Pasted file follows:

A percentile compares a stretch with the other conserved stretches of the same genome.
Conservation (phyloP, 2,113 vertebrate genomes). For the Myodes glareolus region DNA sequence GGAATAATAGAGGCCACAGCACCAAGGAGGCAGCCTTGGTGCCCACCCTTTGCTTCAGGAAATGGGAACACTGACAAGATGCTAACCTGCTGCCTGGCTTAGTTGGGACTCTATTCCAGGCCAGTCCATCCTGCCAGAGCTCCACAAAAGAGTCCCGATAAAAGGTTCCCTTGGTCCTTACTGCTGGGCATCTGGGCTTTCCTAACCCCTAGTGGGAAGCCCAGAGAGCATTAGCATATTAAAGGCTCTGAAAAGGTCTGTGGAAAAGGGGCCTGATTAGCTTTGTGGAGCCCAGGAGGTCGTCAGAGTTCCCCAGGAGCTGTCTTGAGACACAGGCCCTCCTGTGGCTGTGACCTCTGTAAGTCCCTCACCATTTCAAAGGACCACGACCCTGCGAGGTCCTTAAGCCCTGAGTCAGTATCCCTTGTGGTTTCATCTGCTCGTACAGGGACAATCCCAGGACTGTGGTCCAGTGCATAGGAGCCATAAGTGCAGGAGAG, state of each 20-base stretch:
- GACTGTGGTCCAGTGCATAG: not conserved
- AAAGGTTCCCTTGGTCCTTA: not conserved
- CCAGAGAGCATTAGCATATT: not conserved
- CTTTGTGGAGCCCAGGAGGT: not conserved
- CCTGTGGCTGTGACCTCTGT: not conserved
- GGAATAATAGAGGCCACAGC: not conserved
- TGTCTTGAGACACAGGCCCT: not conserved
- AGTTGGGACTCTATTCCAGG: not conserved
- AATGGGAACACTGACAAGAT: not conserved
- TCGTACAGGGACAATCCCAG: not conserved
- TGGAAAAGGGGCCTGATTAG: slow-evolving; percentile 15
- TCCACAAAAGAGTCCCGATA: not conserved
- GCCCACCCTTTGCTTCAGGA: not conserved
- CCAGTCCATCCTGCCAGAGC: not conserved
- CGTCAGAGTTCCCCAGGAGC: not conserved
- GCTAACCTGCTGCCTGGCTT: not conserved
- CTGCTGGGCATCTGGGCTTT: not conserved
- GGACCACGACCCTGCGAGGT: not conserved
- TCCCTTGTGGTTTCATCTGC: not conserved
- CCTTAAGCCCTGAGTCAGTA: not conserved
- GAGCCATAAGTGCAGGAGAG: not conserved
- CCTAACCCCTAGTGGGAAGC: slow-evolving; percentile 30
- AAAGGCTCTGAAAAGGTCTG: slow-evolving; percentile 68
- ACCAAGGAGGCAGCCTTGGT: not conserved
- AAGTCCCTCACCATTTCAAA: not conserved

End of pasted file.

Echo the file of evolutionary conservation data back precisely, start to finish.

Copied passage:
A percentile compares a stretch with the other conserved stretches of the same genome.
Conservation (phyloP, 2,113 vertebrate genomes). For the Myodes glareolus region DNA sequence GGAATAATAGAGGCCACAGCACCAAGGAGGCAGCCTTGGTGCCCACCCTTTGCTTCAGGAAATGGGAACACTGACAAGATGCTAACCTGCTGCCTGGCTTAGTTGGGACTCTATTCCAGGCCAGTCCATCCTGCCAGAGCTCCACAAAAGAGTCCCGATAAAAGGTTCCCTTGGTCCTTACTGCTGGGCATCTGGGCTTTCCTAACCCCTAGTGGGAAGCCCAGAGAGCATTAGCATATTAAAGGCTCTGAAAAGGTCTGTGGAAAAGGGGCCTGATTAGCTTTGTGGAGCCCAGGAGGTCGTCAGAGTTCCCCAGGAGCTGTCTTGAGACACAGGCCCTCCTGTGGCTGTGACCTCTGTAAGTCCCTCACCATTTCAAAGGACCACGACCCTGCGAGGTCCTTAAGCCCTGAGTCAGTATCCCTTGTGGTTTCATCTGCTCGTACAGGGACAATCCCAGGACTGTGGTCCAGTGCATAGGAGCCATAAGTGCAGGAGAG, state of each 20-base stretch:
- GACTGTGGTCCAGTGCATAG: not conserved
- AAAGGTTCCCTTGGTCCTTA: not conserved
- CCAGAGAGCATTAGCATATT: not conserved
- CTTTGTGGAGCCCAGGAGGT: not conserved
- CCTGTGGCTGTGACCTCTGT: not conserved
- GGAATAATAGAGGCCACAGC: not conserved
- TGTCTTGAGACACAGGCCCT: not conserved
- AGTTGGGACTCTATTCCAGG: not conserved
- AATGGGAACACTGACAAGAT: not conserved
- TCGTACAGGGACAATCCCAG: not conserved
- TGGAAAAGGGGCCTGATTAG: slow-evolving; percentile 15
- TCCACAAAAGAGTCCCGATA: not conserved
- GCCCACCCTTTGCTTCAGGA: not conserved
- CCAGTCCATCCTGCCAGAGC: not conserved
- CGTCAGAGTTCCCCAGGAGC: not conserved
- GCTAACCTGCTGCCTGGCTT: not conserved
- CTGCTGGGCATCTGGGCTTT: not conserved
- GGACCACGACCCTGCGAGGT: not conserved
- TCCCTTGTGGTTTCATCTGC: not conserved
- CCTTAAGCCCTGAGTCAGTA: not conserved
- GAGCCATAAGTGCAGGAGAG: not conserved
- CCTAACCCCTAGTGGGAAGC: slow-evolving; percentile 30
- AAAGGCTCTGAAAAGGTCTG: slow-evolving; percentile 68
- ACCAAGGAGGCAGCCTTGGT: not conserved
- AAGTCCCTCACCATTTCAAA: not conserved